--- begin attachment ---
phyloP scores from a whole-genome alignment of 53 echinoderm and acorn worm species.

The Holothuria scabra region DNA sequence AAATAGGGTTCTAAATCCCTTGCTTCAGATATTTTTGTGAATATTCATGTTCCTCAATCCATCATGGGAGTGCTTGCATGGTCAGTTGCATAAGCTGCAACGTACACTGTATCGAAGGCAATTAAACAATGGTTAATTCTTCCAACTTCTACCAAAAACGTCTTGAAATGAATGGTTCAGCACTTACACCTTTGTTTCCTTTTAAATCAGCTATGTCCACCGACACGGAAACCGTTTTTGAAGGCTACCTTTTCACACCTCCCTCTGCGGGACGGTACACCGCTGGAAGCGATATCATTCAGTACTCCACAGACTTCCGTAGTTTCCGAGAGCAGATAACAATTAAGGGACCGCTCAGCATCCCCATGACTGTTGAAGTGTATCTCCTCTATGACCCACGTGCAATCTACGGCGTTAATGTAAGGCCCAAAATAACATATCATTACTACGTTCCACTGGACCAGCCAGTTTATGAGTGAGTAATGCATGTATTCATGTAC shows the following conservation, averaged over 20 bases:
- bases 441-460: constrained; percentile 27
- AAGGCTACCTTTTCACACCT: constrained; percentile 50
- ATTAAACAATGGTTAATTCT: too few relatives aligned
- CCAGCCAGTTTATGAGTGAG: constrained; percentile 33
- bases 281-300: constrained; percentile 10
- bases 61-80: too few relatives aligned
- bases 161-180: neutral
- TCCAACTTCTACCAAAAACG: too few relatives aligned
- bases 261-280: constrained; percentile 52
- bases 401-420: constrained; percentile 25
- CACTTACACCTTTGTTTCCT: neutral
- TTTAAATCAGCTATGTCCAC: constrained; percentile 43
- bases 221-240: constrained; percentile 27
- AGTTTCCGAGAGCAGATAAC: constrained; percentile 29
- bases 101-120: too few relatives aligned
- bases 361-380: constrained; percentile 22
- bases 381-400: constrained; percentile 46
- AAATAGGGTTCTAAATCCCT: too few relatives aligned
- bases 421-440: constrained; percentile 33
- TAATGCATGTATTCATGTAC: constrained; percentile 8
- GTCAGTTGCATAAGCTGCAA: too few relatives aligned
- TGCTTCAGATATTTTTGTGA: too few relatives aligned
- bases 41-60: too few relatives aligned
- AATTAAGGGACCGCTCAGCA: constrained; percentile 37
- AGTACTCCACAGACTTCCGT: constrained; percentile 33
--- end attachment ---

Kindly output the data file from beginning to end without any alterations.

phyloP scores from a whole-genome alignment of 53 echinoderm and acorn worm species.

The Holothuria scabra region DNA sequence AAATAGGGTTCTAAATCCCTTGCTTCAGATATTTTTGTGAATATTCATGTTCCTCAATCCATCATGGGAGTGCTTGCATGGTCAGTTGCATAAGCTGCAACGTACACTGTATCGAAGGCAATTAAACAATGGTTAATTCTTCCAACTTCTACCAAAAACGTCTTGAAATGAATGGTTCAGCACTTACACCTTTGTTTCCTTTTAAATCAGCTATGTCCACCGACACGGAAACCGTTTTTGAAGGCTACCTTTTCACACCTCCCTCTGCGGGACGGTACACCGCTGGAAGCGATATCATTCAGTACTCCACAGACTTCCGTAGTTTCCGAGAGCAGATAACAATTAAGGGACCGCTCAGCATCCCCATGACTGTTGAAGTGTATCTCCTCTATGACCCACGTGCAATCTACGGCGTTAATGTAAGGCCCAAAATAACATATCATTACTACGTTCCACTGGACCAGCCAGTTTATGAGTGAGTAATGCATGTATTCATGTAC shows the following conservation, averaged over 20 bases:
- bases 441-460: constrained; percentile 27
- AAGGCTACCTTTTCACACCT: constrained; percentile 50
- ATTAAACAATGGTTAATTCT: too few relatives aligned
- CCAGCCAGTTTATGAGTGAG: constrained; percentile 33
- bases 281-300: constrained; percentile 10
- bases 61-80: too few relatives aligned
- bases 161-180: neutral
- TCCAACTTCTACCAAAAACG: too few relatives aligned
- bases 261-280: constrained; percentile 52
- bases 401-420: constrained; percentile 25
- CACTTACACCTTTGTTTCCT: neutral
- TTTAAATCAGCTATGTCCAC: constrained; percentile 43
- bases 221-240: constrained; percentile 27
- AGTTTCCGAGAGCAGATAAC: constrained; percentile 29
- bases 101-120: too few relatives aligned
- bases 361-380: constrained; percentile 22
- bases 381-400: constrained; percentile 46
- AAATAGGGTTCTAAATCCCT: too few relatives aligned
- bases 421-440: constrained; percentile 33
- TAATGCATGTATTCATGTAC: constrained; percentile 8
- GTCAGTTGCATAAGCTGCAA: too few relatives aligned
- TGCTTCAGATATTTTTGTGA: too few relatives aligned
- bases 41-60: too few relatives aligned
- AATTAAGGGACCGCTCAGCA: constrained; percentile 37
- AGTACTCCACAGACTTCCGT: constrained; percentile 33